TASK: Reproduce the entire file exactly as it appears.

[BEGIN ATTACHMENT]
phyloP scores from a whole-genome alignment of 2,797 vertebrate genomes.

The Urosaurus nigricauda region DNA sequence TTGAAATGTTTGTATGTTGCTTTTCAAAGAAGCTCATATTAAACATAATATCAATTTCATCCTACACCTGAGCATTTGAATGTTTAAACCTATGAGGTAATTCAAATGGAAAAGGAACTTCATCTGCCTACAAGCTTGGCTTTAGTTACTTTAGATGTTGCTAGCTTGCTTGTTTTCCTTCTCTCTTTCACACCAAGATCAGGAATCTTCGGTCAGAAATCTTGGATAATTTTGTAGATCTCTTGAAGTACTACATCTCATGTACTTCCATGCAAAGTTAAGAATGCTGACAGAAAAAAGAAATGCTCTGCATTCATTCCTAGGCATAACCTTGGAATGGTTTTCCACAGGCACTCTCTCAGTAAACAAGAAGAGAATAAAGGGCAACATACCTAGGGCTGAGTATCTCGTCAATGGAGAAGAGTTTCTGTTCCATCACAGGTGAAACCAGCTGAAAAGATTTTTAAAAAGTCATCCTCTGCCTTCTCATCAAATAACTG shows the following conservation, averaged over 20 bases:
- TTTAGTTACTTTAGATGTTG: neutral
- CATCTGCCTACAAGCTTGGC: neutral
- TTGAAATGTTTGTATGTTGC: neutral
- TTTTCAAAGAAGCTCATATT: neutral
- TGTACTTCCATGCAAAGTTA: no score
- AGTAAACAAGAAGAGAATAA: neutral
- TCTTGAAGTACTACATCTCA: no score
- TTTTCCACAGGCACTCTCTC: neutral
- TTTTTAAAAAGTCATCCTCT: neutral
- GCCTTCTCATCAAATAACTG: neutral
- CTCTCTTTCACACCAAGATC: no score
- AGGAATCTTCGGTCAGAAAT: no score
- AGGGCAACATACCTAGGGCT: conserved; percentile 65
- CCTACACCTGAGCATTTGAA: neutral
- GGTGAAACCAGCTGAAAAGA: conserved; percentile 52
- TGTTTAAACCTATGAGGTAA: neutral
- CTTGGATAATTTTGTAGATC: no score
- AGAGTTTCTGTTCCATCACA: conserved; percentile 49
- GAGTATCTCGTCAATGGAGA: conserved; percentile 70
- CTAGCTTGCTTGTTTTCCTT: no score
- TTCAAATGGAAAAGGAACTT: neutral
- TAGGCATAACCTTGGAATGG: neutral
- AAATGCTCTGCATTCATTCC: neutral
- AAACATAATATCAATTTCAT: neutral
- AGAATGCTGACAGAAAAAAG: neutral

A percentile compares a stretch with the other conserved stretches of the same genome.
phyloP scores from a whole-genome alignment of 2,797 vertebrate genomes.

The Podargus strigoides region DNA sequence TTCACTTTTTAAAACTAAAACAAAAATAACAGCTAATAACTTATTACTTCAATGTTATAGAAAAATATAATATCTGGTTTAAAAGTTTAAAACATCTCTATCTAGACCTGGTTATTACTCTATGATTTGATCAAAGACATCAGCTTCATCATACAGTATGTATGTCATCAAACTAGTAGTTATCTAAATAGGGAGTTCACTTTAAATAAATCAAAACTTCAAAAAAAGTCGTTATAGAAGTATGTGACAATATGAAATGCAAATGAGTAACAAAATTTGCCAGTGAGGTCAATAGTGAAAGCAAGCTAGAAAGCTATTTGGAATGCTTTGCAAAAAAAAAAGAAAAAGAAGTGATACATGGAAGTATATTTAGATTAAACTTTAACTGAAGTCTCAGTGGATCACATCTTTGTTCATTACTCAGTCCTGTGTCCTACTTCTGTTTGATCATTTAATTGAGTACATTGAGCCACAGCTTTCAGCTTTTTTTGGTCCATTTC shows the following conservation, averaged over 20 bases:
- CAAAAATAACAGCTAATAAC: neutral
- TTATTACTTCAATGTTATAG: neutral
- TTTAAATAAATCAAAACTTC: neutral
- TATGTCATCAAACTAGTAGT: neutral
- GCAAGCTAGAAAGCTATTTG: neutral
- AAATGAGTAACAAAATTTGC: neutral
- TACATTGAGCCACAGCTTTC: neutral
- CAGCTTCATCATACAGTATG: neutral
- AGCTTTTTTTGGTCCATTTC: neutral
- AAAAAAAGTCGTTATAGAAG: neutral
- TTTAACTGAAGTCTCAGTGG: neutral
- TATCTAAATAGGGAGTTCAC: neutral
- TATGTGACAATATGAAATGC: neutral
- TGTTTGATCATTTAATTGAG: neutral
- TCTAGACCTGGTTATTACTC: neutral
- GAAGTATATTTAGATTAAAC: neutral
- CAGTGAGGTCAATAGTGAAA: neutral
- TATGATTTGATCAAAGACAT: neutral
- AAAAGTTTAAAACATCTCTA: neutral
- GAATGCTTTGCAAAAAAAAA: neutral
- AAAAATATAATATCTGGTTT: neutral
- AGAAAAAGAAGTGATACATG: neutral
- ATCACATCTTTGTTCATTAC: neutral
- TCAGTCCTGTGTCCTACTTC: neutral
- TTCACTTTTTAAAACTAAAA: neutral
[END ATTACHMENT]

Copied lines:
phyloP scores from a whole-genome alignment of 2,797 vertebrate genomes.

The Urosaurus nigricauda region DNA sequence TTGAAATGTTTGTATGTTGCTTTTCAAAGAAGCTCATATTAAACATAATATCAATTTCATCCTACACCTGAGCATTTGAATGTTTAAACCTATGAGGTAATTCAAATGGAAAAGGAACTTCATCTGCCTACAAGCTTGGCTTTAGTTACTTTAGATGTTGCTAGCTTGCTTGTTTTCCTTCTCTCTTTCACACCAAGATCAGGAATCTTCGGTCAGAAATCTTGGATAATTTTGTAGATCTCTTGAAGTACTACATCTCATGTACTTCCATGCAAAGTTAAGAATGCTGACAGAAAAAAGAAATGCTCTGCATTCATTCCTAGGCATAACCTTGGAATGGTTTTCCACAGGCACTCTCTCAGTAAACAAGAAGAGAATAAAGGGCAACATACCTAGGGCTGAGTATCTCGTCAATGGAGAAGAGTTTCTGTTCCATCACAGGTGAAACCAGCTGAAAAGATTTTTAAAAAGTCATCCTCTGCCTTCTCATCAAATAACTG shows the following conservation, averaged over 20 bases:
- TTTAGTTACTTTAGATGTTG: neutral
- CATCTGCCTACAAGCTTGGC: neutral
- TTGAAATGTTTGTATGTTGC: neutral
- TTTTCAAAGAAGCTCATATT: neutral
- TGTACTTCCATGCAAAGTTA: no score
- AGTAAACAAGAAGAGAATAA: neutral
- TCTTGAAGTACTACATCTCA: no score
- TTTTCCACAGGCACTCTCTC: neutral
- TTTTTAAAAAGTCATCCTCT: neutral
- GCCTTCTCATCAAATAACTG: neutral
- CTCTCTTTCACACCAAGATC: no score
- AGGAATCTTCGGTCAGAAAT: no score
- AGGGCAACATACCTAGGGCT: conserved; percentile 65
- CCTACACCTGAGCATTTGAA: neutral
- GGTGAAACCAGCTGAAAAGA: conserved; percentile 52
- TGTTTAAACCTATGAGGTAA: neutral
- CTTGGATAATTTTGTAGATC: no score
- AGAGTTTCTGTTCCATCACA: conserved; percentile 49
- GAGTATCTCGTCAATGGAGA: conserved; percentile 70
- CTAGCTTGCTTGTTTTCCTT: no score
- TTCAAATGGAAAAGGAACTT: neutral
- TAGGCATAACCTTGGAATGG: neutral
- AAATGCTCTGCATTCATTCC: neutral
- AAACATAATATCAATTTCAT: neutral
- AGAATGCTGACAGAAAAAAG: neutral

A percentile compares a stretch with the other conserved stretches of the same genome.
phyloP scores from a whole-genome alignment of 2,797 vertebrate genomes.

The Podargus strigoides region DNA sequence TTCACTTTTTAAAACTAAAACAAAAATAACAGCTAATAACTTATTACTTCAATGTTATAGAAAAATATAATATCTGGTTTAAAAGTTTAAAACATCTCTATCTAGACCTGGTTATTACTCTATGATTTGATCAAAGACATCAGCTTCATCATACAGTATGTATGTCATCAAACTAGTAGTTATCTAAATAGGGAGTTCACTTTAAATAAATCAAAACTTCAAAAAAAGTCGTTATAGAAGTATGTGACAATATGAAATGCAAATGAGTAACAAAATTTGCCAGTGAGGTCAATAGTGAAAGCAAGCTAGAAAGCTATTTGGAATGCTTTGCAAAAAAAAAAGAAAAAGAAGTGATACATGGAAGTATATTTAGATTAAACTTTAACTGAAGTCTCAGTGGATCACATCTTTGTTCATTACTCAGTCCTGTGTCCTACTTCTGTTTGATCATTTAATTGAGTACATTGAGCCACAGCTTTCAGCTTTTTTTGGTCCATTTC shows the following conservation, averaged over 20 bases:
- CAAAAATAACAGCTAATAAC: neutral
- TTATTACTTCAATGTTATAG: neutral
- TTTAAATAAATCAAAACTTC: neutral
- TATGTCATCAAACTAGTAGT: neutral
- GCAAGCTAGAAAGCTATTTG: neutral
- AAATGAGTAACAAAATTTGC: neutral
- TACATTGAGCCACAGCTTTC: neutral
- CAGCTTCATCATACAGTATG: neutral
- AGCTTTTTTTGGTCCATTTC: neutral
- AAAAAAAGTCGTTATAGAAG: neutral
- TTTAACTGAAGTCTCAGTGG: neutral
- TATCTAAATAGGGAGTTCAC: neutral
- TATGTGACAATATGAAATGC: neutral
- TGTTTGATCATTTAATTGAG: neutral
- TCTAGACCTGGTTATTACTC: neutral
- GAAGTATATTTAGATTAAAC: neutral
- CAGTGAGGTCAATAGTGAAA: neutral
- TATGATTTGATCAAAGACAT: neutral
- AAAAGTTTAAAACATCTCTA: neutral
- GAATGCTTTGCAAAAAAAAA: neutral
- AAAAATATAATATCTGGTTT: neutral
- AGAAAAAGAAGTGATACATG: neutral
- ATCACATCTTTGTTCATTAC: neutral
- TCAGTCCTGTGTCCTACTTC: neutral
- TTCACTTTTTAAAACTAAAA: neutral